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  • Print publication year: 2009
  • Online publication date: February 2011

17 - Single frequency network broadcast

Summary

Voice communication and download data services such as web browsing are based on point-to-point (PTP) communication. On the other hand, multicast and broadcast services are based on point-to-multipoint (PTM) communication, where data packets are simultaneously transmitted from a single source to multiple destinations. Examples of broadcast services are radio and television services that are broadcast over the air or over cable networks and the content is available to all the users. Multicast refers to services that are delivered to users who have joined a particular multicast group. The service delivery using point-to-multipoint (PTM) communication is generally more efficient when a large number of users is interested in receiving the same content such as a mobile TV channel. This results in efficient transmission not only over the wireless link but also in the core and access networks. This is because a single multicast broadcast packet travels in the core and access networks and is copied and forwarded to multiple Node-Bs in the multicast broadcast area.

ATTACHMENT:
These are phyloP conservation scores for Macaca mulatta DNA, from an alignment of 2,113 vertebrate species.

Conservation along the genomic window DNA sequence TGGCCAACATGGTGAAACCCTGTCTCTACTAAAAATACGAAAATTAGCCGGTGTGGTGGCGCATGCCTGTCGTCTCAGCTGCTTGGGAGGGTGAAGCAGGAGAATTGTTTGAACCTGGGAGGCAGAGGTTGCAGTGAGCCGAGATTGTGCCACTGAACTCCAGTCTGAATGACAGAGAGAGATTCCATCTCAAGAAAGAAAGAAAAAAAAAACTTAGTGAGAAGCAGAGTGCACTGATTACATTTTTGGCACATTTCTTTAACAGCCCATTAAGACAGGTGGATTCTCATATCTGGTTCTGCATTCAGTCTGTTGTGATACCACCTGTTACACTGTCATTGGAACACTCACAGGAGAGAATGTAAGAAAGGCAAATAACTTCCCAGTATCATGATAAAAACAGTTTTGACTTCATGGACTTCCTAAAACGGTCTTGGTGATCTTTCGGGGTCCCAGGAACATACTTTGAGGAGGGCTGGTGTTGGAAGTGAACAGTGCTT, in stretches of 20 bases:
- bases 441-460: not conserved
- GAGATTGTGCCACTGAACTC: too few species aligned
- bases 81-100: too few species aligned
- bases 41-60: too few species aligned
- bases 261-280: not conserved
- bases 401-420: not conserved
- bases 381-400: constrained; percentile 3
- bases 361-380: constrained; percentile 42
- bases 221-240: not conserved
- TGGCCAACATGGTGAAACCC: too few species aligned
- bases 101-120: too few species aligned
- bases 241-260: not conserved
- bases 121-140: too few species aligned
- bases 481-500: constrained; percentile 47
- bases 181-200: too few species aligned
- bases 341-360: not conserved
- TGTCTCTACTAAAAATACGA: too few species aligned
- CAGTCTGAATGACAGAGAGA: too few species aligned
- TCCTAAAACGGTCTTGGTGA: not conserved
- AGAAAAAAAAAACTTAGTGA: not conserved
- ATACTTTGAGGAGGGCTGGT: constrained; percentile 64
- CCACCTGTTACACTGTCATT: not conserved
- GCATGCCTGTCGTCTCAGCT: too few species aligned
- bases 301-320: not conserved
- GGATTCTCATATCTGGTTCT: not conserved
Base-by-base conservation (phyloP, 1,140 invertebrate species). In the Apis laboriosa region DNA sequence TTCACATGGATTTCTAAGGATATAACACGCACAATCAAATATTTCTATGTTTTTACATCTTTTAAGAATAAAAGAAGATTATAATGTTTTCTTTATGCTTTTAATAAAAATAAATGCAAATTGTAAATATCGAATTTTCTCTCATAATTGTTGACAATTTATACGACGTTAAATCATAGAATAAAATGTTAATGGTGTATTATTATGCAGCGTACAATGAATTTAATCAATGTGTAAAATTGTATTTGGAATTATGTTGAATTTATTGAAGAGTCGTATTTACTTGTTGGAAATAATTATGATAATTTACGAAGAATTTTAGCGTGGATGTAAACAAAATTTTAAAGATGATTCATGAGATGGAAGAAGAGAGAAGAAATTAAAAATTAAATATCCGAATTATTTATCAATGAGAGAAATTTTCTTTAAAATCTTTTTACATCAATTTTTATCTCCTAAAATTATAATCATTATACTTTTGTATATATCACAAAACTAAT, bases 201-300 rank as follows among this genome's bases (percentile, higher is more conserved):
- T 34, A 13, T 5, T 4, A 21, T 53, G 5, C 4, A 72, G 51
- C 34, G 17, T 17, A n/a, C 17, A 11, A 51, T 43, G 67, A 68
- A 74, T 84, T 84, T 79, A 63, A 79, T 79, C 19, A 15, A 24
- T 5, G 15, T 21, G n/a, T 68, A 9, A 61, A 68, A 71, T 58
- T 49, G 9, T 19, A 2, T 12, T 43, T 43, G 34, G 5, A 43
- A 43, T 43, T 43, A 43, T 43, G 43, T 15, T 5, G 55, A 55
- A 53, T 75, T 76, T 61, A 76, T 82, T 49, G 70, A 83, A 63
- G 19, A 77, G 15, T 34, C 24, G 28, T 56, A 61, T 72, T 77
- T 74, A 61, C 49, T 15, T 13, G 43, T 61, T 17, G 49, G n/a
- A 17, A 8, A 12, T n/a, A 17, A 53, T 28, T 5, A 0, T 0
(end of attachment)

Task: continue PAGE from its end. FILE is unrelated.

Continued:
The broadcast services can be delivered to mobile devices either via an independent broadcast network such as DVB-H (digital video broadcast-handheld), DMB (digital multimedia broadcast), MediaFLO or over a service provider's cellular network. The DMB is a South Korean standard derived from the digital audio broadcast (DAB) standard. In the case of an independent broadcast network, dual mode UEs capable of receiving service from both the broadcast network and the cellular network are required.